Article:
As both she and Stewart were learning, Betty reported her learning experiences in her own voice or in the voice of one of the Invisibles.
"I just work hard, and then I find I am raised up somehow to a superstate, and am in touch with something I did not have before; and I see it vaguely and look back and tell you about it. But I do it, whatever I'm at. That's why I work so hard and keep quiet so long. I'm gaining a sense of reality, experiencing, doing; instead of just reflecting. That means I've got actually to work in this living beyondness and absorb into the unconscious, as you call it, until I have something to produce in the conscious. |
"The bigness of its possibilities are untranslatable. It is as impossible to put them into words as it is to put the ocean in a bucket. Nevertheless, I must bring back some of it in some fashion. If I went on a visit and had a great experience, I'd try to tell you about it. . . ."
"INVISIBLE: This control, this acquisition of raised vibrations - whatever you choose to call it - is absolutely within the desire of the individual. If you really want it, nothing from the outside can more than momentarily distract. It is a thing that one builds or does not build, according to his caliber."
Across the Unknown
Both Stewart and Betty reported their learning experiences as they occurred. We are privileged to "go along" with them as they report these adventures in learning, hearing how they experiment in creating a new identify in a higher realm. We're then able to experiment with these same operations and concepts in learning to enter this supersensory world.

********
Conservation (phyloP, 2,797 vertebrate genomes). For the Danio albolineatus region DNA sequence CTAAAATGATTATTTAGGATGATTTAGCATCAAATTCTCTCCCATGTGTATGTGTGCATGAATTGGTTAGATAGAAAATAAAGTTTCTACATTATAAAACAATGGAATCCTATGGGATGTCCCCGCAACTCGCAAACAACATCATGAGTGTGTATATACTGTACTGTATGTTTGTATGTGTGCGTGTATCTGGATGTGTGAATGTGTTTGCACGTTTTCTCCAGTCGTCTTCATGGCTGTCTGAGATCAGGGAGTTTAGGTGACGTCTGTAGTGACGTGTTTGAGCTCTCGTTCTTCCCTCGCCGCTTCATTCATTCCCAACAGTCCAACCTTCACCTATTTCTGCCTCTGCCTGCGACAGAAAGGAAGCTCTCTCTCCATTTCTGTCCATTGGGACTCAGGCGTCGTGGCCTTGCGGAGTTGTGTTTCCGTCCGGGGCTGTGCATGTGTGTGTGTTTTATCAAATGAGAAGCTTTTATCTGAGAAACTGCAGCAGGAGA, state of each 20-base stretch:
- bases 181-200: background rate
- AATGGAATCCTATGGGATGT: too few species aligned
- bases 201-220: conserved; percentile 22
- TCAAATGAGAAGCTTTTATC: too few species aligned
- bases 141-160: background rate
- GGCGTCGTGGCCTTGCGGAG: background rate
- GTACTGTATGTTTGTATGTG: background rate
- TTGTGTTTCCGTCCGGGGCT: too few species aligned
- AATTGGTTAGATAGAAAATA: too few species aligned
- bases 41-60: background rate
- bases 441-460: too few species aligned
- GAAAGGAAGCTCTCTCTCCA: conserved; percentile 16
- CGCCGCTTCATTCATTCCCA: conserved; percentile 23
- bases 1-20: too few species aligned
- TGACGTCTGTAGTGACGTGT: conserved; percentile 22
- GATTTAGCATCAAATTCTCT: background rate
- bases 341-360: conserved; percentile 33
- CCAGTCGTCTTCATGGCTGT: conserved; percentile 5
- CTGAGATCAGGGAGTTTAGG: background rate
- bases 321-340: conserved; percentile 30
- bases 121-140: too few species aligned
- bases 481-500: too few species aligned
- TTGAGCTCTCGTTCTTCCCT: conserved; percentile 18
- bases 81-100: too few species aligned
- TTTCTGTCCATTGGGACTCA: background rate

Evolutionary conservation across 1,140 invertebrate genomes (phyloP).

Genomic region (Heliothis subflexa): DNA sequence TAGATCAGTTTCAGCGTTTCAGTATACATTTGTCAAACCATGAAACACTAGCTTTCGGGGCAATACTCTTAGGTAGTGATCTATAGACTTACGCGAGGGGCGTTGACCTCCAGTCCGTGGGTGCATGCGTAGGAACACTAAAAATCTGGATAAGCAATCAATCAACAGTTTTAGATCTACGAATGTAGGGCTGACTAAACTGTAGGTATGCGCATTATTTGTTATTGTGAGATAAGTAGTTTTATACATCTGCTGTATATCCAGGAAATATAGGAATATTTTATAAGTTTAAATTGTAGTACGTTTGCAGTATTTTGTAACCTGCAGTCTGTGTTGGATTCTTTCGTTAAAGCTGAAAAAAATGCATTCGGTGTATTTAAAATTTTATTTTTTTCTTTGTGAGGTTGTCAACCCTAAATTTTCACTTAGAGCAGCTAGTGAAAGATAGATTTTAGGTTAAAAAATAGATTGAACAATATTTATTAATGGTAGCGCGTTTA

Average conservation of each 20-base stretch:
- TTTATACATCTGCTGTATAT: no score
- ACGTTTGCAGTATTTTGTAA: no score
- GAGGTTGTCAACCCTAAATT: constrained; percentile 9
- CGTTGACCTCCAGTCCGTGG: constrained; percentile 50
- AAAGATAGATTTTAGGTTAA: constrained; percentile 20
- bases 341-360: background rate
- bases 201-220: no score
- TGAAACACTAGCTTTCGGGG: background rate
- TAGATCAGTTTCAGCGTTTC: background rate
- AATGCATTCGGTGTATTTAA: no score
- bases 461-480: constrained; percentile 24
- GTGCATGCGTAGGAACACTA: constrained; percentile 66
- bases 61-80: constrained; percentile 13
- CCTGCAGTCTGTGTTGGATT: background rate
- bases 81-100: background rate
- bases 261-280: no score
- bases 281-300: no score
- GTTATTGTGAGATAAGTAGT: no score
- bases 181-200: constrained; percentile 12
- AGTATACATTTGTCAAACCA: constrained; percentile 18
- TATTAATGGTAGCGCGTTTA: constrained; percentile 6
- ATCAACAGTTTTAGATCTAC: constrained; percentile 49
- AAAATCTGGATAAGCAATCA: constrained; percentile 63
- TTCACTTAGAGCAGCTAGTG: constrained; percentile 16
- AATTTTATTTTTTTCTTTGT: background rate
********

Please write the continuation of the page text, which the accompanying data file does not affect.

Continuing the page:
Most teachers merely introduce intellectual discussions of concepts. They present ideas about altered states of consciousness in such a way that we are encouraged to presume that they have attained these powers of heightened awareness. Yet the torpidity of their teachings and their lives often reveal that they failed to achieve personal illumination.
We can get a clear idea of the unique style of Stewart's and Betty's teaching by comparing their elucidation of a particular understanding to that of other teaching material. In the Perennial Tradition there is a persistent teaching concerning the necessity of "dying" before we die. We see traces of this in the Mystery teachings which involved such rituals as placing the initiate in a coffin or in water and then "raising" the initiate into "a new life" a "rebirth." One of Muhammed's famous sayings was: "Die before you die." Jesus is said to have taught that unless we die and are reborn we cannot enter the Kingdom of Heaven.
When a disciple came to Buddha, he was told to go to the burning place and observe bodies being cremated. The disciple was to remain there, watching, for three months. "Don't think about it," Buddha said, "just look at it."
"He will give you thousands of existences,
One after another, the succeeding ones better than the former. . . .